Symbols and Symbolism in The Great Gatsby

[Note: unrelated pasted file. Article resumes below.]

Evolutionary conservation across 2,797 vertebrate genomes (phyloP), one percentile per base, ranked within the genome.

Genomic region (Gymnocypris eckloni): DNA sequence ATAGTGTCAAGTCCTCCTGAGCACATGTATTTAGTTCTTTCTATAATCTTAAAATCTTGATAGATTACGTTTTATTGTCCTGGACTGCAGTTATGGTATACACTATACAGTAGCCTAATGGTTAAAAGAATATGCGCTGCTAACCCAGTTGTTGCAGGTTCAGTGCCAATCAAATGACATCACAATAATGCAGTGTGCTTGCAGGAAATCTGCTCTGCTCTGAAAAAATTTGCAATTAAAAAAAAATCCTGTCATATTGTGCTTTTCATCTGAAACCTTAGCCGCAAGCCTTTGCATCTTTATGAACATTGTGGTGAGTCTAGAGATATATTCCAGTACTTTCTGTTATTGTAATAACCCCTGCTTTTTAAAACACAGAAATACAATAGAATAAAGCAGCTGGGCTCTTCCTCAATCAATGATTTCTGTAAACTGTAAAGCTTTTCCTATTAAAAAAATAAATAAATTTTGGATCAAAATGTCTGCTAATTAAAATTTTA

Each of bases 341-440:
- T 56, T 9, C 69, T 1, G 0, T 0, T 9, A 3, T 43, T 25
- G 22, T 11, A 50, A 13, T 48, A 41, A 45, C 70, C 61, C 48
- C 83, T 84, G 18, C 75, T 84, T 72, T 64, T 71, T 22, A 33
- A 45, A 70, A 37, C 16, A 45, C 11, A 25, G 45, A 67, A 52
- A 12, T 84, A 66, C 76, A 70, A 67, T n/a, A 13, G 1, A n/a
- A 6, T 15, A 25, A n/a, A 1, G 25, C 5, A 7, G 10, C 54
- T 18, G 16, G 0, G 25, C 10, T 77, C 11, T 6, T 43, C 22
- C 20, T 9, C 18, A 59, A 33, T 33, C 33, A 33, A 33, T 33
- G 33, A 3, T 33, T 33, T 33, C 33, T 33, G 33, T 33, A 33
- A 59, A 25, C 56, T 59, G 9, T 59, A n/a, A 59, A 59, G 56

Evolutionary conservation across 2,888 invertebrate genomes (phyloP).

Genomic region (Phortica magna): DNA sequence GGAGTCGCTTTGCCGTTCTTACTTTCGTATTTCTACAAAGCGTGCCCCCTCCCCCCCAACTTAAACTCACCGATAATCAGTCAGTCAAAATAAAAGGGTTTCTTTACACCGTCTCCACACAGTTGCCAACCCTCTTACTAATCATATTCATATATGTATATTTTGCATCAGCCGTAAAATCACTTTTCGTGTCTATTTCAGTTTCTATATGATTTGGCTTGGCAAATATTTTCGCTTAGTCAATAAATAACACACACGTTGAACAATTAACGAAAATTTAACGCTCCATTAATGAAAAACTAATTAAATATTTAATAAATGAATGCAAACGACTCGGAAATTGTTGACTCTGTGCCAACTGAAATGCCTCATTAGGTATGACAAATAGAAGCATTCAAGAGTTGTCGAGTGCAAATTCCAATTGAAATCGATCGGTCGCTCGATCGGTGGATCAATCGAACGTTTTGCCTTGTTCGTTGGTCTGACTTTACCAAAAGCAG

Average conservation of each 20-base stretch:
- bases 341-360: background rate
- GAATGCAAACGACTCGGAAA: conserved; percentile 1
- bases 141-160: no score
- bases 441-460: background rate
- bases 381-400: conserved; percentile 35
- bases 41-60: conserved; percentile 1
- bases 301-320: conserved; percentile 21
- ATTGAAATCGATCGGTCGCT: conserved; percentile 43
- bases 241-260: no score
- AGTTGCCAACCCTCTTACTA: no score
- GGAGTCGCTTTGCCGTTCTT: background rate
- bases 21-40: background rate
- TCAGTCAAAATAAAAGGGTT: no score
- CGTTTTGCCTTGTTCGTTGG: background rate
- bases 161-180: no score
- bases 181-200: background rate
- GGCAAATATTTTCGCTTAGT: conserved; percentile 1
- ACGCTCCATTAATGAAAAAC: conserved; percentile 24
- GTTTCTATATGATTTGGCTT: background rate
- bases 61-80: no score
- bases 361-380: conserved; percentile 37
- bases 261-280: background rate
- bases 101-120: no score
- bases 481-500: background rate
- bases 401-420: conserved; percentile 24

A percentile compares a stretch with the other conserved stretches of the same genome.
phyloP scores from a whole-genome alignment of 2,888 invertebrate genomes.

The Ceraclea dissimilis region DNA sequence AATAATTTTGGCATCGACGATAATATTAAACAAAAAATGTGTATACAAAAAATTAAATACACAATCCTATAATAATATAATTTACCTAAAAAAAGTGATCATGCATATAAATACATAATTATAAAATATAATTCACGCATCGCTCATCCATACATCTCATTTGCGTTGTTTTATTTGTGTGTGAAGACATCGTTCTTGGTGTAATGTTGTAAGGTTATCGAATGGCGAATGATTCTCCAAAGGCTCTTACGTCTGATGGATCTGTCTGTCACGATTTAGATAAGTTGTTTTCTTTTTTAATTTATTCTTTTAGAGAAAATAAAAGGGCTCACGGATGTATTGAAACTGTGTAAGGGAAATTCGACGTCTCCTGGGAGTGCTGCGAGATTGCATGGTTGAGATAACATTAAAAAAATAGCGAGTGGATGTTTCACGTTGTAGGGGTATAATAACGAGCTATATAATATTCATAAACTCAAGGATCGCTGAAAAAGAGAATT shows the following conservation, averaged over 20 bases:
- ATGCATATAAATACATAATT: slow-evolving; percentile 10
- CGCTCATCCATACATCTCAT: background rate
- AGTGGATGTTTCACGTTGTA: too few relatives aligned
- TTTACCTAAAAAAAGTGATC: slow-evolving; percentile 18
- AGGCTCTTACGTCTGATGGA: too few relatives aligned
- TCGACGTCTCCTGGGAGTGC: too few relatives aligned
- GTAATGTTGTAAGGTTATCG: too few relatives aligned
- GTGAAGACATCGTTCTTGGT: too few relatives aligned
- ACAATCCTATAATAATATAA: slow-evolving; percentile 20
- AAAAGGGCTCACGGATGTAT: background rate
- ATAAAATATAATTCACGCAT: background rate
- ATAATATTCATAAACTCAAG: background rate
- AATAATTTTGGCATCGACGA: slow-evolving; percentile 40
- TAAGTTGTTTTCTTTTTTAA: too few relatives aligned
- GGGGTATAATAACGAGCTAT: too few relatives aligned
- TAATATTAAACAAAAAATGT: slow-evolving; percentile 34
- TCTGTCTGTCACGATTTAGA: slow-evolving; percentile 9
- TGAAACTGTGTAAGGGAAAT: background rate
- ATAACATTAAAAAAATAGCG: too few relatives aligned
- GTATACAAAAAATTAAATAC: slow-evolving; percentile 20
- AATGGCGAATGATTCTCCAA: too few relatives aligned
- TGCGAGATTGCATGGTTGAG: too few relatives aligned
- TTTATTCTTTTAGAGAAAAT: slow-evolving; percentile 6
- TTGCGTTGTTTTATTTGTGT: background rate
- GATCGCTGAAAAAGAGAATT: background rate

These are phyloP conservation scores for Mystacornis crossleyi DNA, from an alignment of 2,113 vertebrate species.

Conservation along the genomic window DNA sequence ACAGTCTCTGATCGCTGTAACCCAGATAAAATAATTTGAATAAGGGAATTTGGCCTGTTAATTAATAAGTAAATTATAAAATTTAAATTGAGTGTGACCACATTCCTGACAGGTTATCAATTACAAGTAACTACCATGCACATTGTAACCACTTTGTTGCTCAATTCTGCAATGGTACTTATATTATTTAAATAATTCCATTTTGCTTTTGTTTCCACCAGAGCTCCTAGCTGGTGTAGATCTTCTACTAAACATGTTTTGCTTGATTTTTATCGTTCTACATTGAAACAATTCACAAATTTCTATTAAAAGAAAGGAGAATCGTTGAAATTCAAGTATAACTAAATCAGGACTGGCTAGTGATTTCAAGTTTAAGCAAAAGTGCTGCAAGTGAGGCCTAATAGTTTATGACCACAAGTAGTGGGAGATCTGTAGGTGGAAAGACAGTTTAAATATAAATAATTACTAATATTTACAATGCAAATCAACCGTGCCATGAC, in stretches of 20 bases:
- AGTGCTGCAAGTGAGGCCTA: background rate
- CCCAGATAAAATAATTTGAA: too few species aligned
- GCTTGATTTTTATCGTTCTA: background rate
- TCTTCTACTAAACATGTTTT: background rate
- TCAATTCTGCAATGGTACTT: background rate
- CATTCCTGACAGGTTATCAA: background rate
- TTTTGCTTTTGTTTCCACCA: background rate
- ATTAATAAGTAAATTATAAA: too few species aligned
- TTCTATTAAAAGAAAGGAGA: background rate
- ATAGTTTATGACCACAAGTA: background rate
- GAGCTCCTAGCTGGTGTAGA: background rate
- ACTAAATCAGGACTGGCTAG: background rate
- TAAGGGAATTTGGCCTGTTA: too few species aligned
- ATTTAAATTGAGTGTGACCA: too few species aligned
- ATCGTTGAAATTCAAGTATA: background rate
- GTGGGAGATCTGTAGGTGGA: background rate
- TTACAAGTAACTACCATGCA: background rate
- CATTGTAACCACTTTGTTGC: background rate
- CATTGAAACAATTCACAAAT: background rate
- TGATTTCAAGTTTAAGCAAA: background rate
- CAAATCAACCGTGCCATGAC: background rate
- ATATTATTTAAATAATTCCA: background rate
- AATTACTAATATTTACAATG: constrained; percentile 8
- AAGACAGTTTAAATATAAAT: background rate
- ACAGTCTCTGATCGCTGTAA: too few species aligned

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Symbols in The Great Gatsby The Great Gatsby is based on a man named Jay Gatsby and his idealistic infatuation to a girl named Daisy that he met while he was young. Gatsby was not of a wealthy family and therefore Daisy would not marry him. Gatsby devoted his life to getting what he needed to win Daisy. After the war Gatsby became a bootlegger to attain what he needed to win Daisy. In the Great Gatsby, F. Scott Fitzgerald uses various colors, objects, and gestures as symbols to portray the lack of moral and spiritual values of people and the different aspects of society in the 1920's. The colors which are spread throughout the novel are green, white, gold, and others. F. Scott Fitzgerald provides a social commentary on the 1920's in this novel. The Great Gatsby is an important American novel and not just a mere historical document depicting life in the 1920's. Like other writers of the 20's Fitzgerald was fascinated by the spectacle of what had become of the American Dream and how it had become corrupted by greed andmaterialistic possessions. At the end of Chapter One, Nick catches Gatsby stretching his arms out towards a green light. At the time it is not revealed to us that this is the light at the end of Daisy's dock. he stretched out his arms toward the dark water in a curious way, and far as I was from him I could have sworn he was trembling. Involuntarily I glanced seaward--and distinguished nothing except a single green light, minute and far away, that might have been the end of a dock. (Fitzgerald 26) Throughout the novel Fitzgerald emphasizes the color green as a promise of hope. Through Gatsby this promise is corrupted by the means that he tries to attain it. By attaining material wealth to win Daisy, Gatsby also shows the corruption of the American Dream. In the beginning of Chapter Two, Fitzgerald describes the huge billboard that watches over the Valley of Ashes. The eyes of Doctor T. J. Eckleburg are blue and gigantic---their retinas are one yard high. They look out of no face but, instead, from a pair of enormous yellow spectacles which pass over a nonexistent nose.
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